For more, see Women charged in loan scheme.


Case # 38 - Ohio State Court
(added 3-21-08)

In Licking County, Ohio, The Newark Advocate reports that a Newark man has been indicted for 30 felony counts related to his alleged making of criminally false promises to 15 homeowners facing foreclosure. The man, Harry W. Blausey, 66, was charged with:

  1. 10 counts of grand theft, a fourth-degree felony;
  2. 14 counts of securing writings by deception, a fourth-degree felony;
  3. five counts of theft, a fifth-degree felony; and
  4. one count of engaging in a pattern of corrupt activity, a second-degree felony.

An excerpt from the story:

  • Licking County Prosecutor Ken Oswalt declined to discuss the specifics of Blausey’s alleged actions, but did say that the defendant preyed on their foreclosure concerns. “In most, if not all, of these (charges), he accepted from (the alleged victims) a quit claim deed,” he said. “They signed their property over to him based on the representations he was making. ... They would sign there property over to him thinking they would get a significant benefit in terms of avoiding foreclosure .. or walking away from the property.”


  • In addition to the 30-count indictment, Blausey is involved in 17 civil cases in the Licking County Common Pleas Court. Six of those cases involve plaintiffs named in the indictment.

For more, see:

See also, WBNS-TV Channel 10: Real Estate Agent Accused In Foreclosure Scheme.

Editor's Note:

A key point to be highlighted in this case is that, like many of the other cases in this post, there were multiple (presumably unrelated, unconnected) homeowners involving multiple properties that were allegedly screwed over. I think it's reasonable to presume that it's much easier for a prosecutor to present a case to a jury if there are multiple alleged victims prepared to testify essentially the same way in describing the conduct of one operator than if there is only one alleged victim testifying.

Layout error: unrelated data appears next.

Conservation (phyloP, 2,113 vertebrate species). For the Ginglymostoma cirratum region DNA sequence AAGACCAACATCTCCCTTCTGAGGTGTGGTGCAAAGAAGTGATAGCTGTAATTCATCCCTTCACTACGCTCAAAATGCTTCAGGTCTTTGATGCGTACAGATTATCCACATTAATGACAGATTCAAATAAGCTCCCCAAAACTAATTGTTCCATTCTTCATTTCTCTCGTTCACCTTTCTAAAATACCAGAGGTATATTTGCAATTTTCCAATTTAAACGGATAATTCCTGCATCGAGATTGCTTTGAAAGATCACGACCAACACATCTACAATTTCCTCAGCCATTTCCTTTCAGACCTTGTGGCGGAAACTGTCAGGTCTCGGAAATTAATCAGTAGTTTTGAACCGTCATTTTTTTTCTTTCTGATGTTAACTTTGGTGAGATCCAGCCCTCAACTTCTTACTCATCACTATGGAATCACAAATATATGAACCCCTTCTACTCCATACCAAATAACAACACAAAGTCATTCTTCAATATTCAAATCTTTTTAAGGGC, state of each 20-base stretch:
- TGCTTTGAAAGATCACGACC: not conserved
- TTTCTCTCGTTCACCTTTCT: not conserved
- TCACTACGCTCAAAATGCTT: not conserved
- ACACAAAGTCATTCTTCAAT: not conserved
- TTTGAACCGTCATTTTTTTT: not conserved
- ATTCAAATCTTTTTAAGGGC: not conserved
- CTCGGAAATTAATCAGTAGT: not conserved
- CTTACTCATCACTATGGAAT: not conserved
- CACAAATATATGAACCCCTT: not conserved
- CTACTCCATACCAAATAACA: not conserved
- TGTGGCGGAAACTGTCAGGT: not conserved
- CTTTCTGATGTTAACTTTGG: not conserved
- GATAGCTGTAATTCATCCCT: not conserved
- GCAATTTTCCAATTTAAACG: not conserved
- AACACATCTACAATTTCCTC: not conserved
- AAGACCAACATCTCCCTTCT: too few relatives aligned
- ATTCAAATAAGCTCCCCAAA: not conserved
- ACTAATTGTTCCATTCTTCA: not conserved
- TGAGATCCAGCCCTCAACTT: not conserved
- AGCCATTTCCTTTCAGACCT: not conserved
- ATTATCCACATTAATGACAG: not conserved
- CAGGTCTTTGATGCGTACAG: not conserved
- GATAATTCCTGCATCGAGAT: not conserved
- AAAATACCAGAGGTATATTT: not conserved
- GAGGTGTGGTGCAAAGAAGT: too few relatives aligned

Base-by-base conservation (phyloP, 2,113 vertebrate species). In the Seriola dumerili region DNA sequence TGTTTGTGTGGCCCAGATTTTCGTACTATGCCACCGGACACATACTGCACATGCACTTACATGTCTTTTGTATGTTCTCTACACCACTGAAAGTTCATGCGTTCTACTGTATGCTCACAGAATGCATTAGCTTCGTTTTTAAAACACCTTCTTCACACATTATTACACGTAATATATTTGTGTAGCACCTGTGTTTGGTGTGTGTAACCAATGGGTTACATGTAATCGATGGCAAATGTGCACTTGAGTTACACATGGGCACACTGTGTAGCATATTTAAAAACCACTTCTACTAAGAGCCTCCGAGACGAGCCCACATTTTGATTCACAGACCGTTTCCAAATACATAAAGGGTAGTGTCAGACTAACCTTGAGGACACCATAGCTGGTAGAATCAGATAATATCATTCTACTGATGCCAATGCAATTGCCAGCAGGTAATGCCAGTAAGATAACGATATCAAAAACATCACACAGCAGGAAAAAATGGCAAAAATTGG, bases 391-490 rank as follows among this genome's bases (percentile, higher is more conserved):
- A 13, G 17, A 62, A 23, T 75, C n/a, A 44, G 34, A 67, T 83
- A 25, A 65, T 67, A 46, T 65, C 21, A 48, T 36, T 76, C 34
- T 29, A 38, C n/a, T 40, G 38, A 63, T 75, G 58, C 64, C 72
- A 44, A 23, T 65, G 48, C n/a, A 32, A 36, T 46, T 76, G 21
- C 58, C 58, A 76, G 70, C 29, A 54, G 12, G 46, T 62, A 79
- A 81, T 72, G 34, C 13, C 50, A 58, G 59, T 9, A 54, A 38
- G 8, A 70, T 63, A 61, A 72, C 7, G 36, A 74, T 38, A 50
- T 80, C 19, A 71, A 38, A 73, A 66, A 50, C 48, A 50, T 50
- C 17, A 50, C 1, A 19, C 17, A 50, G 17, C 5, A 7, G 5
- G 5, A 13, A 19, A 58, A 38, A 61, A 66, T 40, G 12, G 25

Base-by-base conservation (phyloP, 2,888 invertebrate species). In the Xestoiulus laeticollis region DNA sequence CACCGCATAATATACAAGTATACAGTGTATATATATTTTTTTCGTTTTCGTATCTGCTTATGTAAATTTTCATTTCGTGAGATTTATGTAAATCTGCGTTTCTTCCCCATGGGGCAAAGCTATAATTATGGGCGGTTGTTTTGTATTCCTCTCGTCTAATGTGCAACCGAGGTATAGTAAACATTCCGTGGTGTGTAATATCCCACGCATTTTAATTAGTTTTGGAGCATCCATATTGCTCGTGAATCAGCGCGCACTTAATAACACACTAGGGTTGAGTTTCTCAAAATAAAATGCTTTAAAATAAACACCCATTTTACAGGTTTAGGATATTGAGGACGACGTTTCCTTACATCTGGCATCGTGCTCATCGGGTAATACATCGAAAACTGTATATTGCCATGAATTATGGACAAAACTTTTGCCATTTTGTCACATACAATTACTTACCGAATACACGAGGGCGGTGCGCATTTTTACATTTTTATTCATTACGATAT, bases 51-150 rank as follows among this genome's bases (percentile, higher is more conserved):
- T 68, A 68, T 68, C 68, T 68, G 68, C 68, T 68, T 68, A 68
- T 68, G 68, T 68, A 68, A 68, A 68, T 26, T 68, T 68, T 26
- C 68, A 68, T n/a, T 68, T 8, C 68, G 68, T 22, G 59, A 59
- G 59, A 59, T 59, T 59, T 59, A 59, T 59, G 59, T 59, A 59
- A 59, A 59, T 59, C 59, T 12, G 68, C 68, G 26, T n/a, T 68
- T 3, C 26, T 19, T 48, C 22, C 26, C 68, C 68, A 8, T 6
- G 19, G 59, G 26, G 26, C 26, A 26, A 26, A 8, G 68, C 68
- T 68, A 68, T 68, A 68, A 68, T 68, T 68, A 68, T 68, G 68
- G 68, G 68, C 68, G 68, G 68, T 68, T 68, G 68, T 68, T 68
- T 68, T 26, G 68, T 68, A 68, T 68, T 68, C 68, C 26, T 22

Case # 37 - Florida State Court
(added 3-18-08)
In what appears to involve an alleged straw buyer, equity stripping, foreclosure rescue scam, the Florida Office of Financial Regulation recently announced:
  • The Florida Office of Financial Regulation, the Ft. Lauderdale Police Department, and the Office of Statewide Prosecution announce the arrest of two individuals on charges of First Degree-Organized Scheme to Defraud over $1,000,000 from mortgage loan lenders. On Wednesday, March 5, 2008, Curt D. Francis, 37 and Tashina Latouche, 25 were arrested in Ft. Lauderdale, Florida.

  • Curt Francis and Tashina Latouche allegedly participated in a scheme to defraud mortgage lenders by providing false mortgage loan applications that included fraudulent employment verification forms, financial statements, and bank records. The applications also included HUD-1 settlement statements that investigators allege falsely stated that the buyers were using their own money to cover the closings. Multiple properties were involved from Broward and Miami-Dade County.

  • The scheme allegedly used people’s identity and good credit (ie. straw buyers) to obtain mortgages on properties facing foreclosure (ie. foreclosure rescue). Once the mortgages were approved, the properties were quit claimed back to the original owners .

For the press release, see see Two South Florida Residents Arrested For Mortgage Fraud.


Case # 36 - Utah State Court
(added 2-26-08)
A recent story by KUTV Channel 2 in Salt Lake City, Utah reported:
  • Seeking a resolution to their mortgage troubles, [an elderly couple] eagerly paid attention to [Residential Resolve owner Jeff] Wangsgard's proposal. A short time later, Wangsgard then accompanied the couple to a bank and paid $13,000 toward their delinquent mortgage payments. After Wangsgard's grand gesture, the Mittons signed some documents on the spot without really reading over the fine print. What they didn't know was that one of the documents was an "assignment of beneficial interest and land trust" -- which essentially handed over the home and property to Wangsgard. Believing that the documents were merely an application for a new loan arrangement, the [elderly couple was] shocked when, days later, Wangsgard showed up at their home with a locksmith and demanded that they leave. "He said, 'I'm here to evict you,'" June recalled. "'I'll give you some time to pack some clothes, then we are changing the locks.'"